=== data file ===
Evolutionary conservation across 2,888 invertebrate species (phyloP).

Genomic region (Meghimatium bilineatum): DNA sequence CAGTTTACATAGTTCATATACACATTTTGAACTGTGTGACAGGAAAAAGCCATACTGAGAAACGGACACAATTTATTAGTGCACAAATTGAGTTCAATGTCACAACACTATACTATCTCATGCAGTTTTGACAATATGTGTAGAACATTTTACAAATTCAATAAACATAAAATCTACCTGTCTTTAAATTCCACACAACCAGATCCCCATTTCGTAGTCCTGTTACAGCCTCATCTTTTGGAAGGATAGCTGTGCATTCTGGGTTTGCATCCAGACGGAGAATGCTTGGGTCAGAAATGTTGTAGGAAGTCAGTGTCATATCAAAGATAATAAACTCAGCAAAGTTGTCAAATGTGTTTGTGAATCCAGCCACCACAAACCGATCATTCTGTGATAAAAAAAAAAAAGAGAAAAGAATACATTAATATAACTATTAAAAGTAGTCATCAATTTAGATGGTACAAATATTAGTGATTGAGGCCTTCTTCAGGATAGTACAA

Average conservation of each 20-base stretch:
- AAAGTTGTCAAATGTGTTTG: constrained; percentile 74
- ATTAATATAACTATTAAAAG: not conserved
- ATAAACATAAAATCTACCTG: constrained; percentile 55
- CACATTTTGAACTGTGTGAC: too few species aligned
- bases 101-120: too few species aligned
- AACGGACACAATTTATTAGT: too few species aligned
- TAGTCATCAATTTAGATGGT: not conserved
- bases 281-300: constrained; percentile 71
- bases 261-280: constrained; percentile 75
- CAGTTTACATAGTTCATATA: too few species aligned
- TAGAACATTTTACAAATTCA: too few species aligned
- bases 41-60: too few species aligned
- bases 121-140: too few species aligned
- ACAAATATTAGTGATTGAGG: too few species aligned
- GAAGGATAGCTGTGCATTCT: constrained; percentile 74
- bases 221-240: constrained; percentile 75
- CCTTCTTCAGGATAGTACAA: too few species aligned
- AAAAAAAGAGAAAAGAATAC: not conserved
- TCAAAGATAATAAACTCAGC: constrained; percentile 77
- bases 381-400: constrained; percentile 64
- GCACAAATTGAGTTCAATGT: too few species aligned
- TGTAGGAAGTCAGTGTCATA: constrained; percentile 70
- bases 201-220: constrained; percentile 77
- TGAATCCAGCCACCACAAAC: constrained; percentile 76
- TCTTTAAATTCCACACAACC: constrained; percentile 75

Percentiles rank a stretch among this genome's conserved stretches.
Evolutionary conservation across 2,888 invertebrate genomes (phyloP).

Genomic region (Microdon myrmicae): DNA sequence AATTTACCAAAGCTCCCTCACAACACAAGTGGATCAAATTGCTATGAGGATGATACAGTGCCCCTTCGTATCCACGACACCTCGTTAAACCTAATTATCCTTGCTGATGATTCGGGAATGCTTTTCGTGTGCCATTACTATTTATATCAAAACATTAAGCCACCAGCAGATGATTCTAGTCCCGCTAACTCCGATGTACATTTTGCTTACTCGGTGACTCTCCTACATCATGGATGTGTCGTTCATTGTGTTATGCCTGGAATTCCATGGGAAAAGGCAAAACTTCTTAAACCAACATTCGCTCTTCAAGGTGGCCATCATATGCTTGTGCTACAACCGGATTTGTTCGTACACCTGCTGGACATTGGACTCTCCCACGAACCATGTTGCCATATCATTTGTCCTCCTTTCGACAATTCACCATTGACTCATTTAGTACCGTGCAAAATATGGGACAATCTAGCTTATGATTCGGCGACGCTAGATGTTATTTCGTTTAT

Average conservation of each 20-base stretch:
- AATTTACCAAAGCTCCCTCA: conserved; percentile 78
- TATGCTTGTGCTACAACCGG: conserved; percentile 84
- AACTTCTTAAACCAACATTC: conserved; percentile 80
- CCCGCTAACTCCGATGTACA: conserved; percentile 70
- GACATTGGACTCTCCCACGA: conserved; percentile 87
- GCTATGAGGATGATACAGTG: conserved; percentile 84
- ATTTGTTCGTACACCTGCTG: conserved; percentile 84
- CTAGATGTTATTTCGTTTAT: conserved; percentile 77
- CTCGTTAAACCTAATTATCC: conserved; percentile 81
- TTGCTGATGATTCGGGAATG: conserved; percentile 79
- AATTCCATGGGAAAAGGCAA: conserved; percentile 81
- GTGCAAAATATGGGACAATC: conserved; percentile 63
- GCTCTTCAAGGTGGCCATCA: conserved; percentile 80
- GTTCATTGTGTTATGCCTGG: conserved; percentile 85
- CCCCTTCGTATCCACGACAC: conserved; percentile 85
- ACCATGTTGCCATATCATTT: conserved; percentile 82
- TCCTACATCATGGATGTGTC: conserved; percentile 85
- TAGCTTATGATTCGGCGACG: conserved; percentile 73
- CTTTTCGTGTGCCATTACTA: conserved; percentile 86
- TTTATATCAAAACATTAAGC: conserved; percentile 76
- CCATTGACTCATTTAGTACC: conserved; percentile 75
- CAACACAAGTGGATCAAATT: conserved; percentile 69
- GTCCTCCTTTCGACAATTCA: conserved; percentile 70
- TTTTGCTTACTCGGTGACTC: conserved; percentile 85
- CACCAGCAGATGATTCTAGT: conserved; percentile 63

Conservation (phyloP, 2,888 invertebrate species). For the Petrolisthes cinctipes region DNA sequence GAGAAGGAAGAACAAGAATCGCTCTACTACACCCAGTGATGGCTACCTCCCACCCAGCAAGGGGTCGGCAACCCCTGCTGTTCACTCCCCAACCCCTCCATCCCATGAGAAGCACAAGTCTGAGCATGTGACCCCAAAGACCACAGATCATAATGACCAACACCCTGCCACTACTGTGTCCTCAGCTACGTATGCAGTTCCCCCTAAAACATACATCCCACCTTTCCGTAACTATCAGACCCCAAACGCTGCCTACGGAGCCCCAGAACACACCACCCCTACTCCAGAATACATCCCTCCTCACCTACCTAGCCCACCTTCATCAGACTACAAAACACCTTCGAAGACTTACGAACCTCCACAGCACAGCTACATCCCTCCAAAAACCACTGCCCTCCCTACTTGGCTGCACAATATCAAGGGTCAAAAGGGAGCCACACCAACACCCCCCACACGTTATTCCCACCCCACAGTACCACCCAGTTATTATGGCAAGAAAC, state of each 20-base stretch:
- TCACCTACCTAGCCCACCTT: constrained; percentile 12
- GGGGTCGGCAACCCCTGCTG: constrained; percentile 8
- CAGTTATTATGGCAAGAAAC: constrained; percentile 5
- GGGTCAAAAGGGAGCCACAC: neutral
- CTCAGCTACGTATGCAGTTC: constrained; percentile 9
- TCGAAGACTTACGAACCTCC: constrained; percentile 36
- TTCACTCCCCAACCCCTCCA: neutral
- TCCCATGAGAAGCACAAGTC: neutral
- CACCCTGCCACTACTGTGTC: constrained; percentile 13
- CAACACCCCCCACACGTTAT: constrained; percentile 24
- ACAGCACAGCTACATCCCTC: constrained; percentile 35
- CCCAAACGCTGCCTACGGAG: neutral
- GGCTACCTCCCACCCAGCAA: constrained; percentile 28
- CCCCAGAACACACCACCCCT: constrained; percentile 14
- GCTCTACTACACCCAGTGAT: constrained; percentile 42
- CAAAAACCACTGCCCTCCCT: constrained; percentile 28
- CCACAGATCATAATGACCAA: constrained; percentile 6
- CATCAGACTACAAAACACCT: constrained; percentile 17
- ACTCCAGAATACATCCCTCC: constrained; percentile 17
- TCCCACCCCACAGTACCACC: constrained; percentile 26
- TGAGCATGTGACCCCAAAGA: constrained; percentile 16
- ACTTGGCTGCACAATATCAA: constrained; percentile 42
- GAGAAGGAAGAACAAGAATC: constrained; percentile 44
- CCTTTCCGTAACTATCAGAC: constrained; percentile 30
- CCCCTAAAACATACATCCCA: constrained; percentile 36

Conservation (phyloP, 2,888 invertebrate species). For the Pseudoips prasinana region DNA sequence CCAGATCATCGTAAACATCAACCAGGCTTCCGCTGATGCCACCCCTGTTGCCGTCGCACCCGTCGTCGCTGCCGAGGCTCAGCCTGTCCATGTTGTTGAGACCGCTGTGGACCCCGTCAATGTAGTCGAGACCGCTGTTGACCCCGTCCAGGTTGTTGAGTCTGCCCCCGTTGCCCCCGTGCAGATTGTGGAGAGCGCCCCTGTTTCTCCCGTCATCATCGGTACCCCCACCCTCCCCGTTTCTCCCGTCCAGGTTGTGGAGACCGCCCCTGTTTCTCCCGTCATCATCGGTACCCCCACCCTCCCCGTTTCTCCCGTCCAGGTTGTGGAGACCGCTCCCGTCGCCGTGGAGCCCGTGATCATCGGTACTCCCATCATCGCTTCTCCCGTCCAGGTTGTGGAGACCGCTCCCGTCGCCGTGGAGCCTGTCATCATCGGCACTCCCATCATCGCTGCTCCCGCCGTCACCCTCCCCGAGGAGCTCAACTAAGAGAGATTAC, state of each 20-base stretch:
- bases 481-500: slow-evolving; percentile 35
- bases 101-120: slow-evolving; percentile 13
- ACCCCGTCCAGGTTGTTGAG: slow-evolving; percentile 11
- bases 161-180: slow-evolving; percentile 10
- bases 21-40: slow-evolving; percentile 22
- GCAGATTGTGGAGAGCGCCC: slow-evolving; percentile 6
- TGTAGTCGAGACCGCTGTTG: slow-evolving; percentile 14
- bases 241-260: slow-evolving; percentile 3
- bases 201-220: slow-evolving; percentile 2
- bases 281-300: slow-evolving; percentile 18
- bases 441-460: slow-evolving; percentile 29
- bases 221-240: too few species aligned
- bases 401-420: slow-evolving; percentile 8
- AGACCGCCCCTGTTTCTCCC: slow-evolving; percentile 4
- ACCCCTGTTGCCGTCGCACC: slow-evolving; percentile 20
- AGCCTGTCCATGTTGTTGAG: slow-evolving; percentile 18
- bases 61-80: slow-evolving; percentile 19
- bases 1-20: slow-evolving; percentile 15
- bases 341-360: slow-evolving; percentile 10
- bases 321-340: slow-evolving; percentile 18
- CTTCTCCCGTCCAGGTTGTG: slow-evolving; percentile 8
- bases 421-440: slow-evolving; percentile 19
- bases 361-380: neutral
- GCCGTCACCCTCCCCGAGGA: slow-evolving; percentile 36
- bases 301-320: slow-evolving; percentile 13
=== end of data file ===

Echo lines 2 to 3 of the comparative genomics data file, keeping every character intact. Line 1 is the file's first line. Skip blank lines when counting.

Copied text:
Genomic region (Meghimatium bilineatum): DNA sequence CAGTTTACATAGTTCATATACACATTTTGAACTGTGTGACAGGAAAAAGCCATACTGAGAAACGGACACAATTTATTAGTGCACAAATTGAGTTCAATGTCACAACACTATACTATCTCATGCAGTTTTGACAATATGTGTAGAACATTTTACAAATTCAATAAACATAAAATCTACCTGTCTTTAAATTCCACACAACCAGATCCCCATTTCGTAGTCCTGTTACAGCCTCATCTTTTGGAAGGATAGCTGTGCATTCTGGGTTTGCATCCAGACGGAGAATGCTTGGGTCAGAAATGTTGTAGGAAGTCAGTGTCATATCAAAGATAATAAACTCAGCAAAGTTGTCAAATGTGTTTGTGAATCCAGCCACCACAAACCGATCATTCTGTGATAAAAAAAAAAAAGAGAAAAGAATACATTAATATAACTATTAAAAGTAGTCATCAATTTAGATGGTACAAATATTAGTGATTGAGGCCTTCTTCAGGATAGTACAA

Average conservation of each 20-base stretch: